Edinburgh Fringe 2018
Yasmin feels different, she feels Weird. She longs to be normal like everyone else but it’s proving difficult. Weird shines a spotlight on OCD and it’s often misunderstood effects on both the sufferer and their families.
Cheesy pop songs greet us and we wander into the Pleasance Bunker 2. It lulls the audience members into a happy, floaty disposition with no idea of the rabbit hole they’re about to be dragged down.
Yasmin, excellently played by Amy Rose Doyle (The Crown), has just come home early from Uni. Her mum is telling everyone she’s graduated early but that’s not the inconvenient truth, Yasmin has been asked to leave because she isn’t mentally strong enough to continue on her course. She’s been forced to come home, come home to Bolton and confront old demons. These demons take many forms, whether that be the tormenting boy who used to kick her chair in school who seems to be doing a better job of adulting than her, a nosey neighbour, an overbearing mother, an absent friend or even the disembodied voice screaming from inside her own skull.
Yasmin takes us on a journey through her life from when the first whispers of OCD start to appear at the tender age of 6 that seem cute initially to adult life where they have manifested to dangerous levels encompassing an eating disorder, self harm and the breakdown of her relationships with family and friends. This crippling and ugly disorder twists her self view and self worth making it impossible to move forward and leaving her on a precipice not knowing which way to turn.
The exhausting pretence of her everyday life is very powerful to watch, just barely managing to exhibit the bare minimal of normal to stop her family from worrying too much but forcing the emotional gulf between them wider and wider. Yasmin feels the guilt and the burden of that more than anyone but that also hinders her from being able to seek the help she so desperately needs. The bunke’rs low roof and increasing heat levels added to the oppressive feel of the piece.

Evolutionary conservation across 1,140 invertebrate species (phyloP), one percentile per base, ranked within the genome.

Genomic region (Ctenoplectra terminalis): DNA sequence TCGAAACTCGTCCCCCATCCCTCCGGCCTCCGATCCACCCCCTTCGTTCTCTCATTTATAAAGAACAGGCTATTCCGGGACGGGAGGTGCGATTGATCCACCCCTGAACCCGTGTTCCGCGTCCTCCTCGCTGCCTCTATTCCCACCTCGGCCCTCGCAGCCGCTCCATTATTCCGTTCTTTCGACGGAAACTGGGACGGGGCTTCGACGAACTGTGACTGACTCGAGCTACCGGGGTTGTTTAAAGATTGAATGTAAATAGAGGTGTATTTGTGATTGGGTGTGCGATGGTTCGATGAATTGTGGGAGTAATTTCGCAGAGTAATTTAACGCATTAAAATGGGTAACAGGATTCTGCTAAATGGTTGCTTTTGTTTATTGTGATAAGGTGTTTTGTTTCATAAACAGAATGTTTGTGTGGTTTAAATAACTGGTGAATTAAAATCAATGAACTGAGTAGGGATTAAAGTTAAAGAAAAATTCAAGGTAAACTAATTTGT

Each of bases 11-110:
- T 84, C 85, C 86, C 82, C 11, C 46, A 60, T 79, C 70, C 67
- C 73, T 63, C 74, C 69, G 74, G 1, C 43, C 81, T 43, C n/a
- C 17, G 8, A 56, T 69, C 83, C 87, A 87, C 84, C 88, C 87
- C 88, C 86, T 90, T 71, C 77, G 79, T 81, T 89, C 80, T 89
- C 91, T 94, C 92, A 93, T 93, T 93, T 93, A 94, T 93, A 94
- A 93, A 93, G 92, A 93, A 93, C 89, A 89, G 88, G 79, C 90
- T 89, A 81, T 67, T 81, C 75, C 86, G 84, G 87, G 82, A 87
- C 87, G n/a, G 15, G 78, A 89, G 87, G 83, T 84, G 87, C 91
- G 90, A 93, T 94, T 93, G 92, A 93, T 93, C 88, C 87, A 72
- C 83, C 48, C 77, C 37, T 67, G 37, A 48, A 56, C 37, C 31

The performance outshines the writing at times and it would have been nice to see Yasmin delve deeper into her issues to allow the audience to understand more about this debilitating illness and how to combat it. It would also have been nice to have a more developed ending. The set is simple, yet efficient however I think there could have been a better use of the space especially as the stage is in thrust. Stylistically there could have been more achieved with the set changes and a slight adjustment of the blocking is all that’s required to keep all of the audience included in the story. These however are small changes in what is a very enjoyable and enthralling solo show.
This play certainly shines a light on issues that need to be discussed and understood in a darkly funny and engaging way. A thoroughly enjoyable and highly recommended hour of theatre, just take a fan.